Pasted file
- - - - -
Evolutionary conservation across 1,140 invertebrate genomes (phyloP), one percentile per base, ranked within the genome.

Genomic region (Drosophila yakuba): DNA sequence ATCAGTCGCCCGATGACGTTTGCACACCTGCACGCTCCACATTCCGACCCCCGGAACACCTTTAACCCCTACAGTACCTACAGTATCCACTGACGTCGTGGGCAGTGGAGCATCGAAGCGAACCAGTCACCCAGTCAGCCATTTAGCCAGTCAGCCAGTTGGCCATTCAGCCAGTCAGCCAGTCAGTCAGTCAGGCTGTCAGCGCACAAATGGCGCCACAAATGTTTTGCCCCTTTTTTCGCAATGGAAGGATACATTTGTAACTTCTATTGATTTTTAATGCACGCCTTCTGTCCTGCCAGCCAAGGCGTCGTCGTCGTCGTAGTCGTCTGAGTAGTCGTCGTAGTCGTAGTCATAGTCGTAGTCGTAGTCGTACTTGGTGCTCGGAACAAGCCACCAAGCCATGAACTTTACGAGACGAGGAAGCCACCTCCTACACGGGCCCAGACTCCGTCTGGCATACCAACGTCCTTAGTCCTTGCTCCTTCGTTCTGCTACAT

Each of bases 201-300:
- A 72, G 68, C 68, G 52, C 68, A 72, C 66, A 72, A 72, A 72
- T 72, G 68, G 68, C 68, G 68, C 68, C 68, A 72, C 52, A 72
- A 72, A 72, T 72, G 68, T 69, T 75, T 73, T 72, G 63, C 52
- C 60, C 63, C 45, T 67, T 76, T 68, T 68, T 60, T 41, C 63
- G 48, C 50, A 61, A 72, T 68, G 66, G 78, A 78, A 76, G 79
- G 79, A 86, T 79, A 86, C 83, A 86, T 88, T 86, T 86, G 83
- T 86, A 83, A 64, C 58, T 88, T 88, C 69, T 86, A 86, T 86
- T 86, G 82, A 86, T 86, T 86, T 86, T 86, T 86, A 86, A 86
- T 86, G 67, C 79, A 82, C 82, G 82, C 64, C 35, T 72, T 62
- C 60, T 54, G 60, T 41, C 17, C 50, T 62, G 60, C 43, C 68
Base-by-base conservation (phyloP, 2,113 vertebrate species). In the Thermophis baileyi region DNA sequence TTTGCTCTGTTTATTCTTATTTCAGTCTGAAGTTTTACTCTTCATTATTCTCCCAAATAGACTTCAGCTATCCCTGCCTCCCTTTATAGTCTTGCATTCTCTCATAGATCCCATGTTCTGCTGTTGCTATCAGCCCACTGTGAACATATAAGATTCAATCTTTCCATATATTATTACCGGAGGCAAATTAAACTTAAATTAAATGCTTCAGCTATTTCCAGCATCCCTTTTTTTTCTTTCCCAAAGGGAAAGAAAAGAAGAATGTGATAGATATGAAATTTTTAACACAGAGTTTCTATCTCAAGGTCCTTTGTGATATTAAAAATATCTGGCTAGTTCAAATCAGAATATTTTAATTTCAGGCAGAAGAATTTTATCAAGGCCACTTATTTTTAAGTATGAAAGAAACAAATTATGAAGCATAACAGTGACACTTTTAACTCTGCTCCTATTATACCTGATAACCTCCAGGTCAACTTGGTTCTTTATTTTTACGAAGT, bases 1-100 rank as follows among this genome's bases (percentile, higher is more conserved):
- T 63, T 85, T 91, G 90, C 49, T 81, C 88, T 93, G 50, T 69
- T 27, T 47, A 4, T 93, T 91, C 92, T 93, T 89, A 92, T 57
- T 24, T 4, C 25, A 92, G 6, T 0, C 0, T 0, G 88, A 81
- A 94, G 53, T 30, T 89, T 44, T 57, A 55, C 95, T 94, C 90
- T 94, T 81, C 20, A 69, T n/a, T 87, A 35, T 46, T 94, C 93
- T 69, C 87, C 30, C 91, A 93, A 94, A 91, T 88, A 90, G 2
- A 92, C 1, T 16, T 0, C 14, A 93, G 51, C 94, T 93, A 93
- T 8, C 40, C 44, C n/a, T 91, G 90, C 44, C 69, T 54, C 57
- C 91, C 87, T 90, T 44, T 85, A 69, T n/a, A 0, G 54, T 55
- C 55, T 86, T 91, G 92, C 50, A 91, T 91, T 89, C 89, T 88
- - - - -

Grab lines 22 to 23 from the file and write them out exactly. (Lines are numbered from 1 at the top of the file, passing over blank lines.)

- T 8, C 40, C 44, C n/a, T 91, G 90, C 44, C 69, T 54, C 57
- C 91, C 87, T 90, T 44, T 85, A 69, T n/a, A 0, G 54, T 55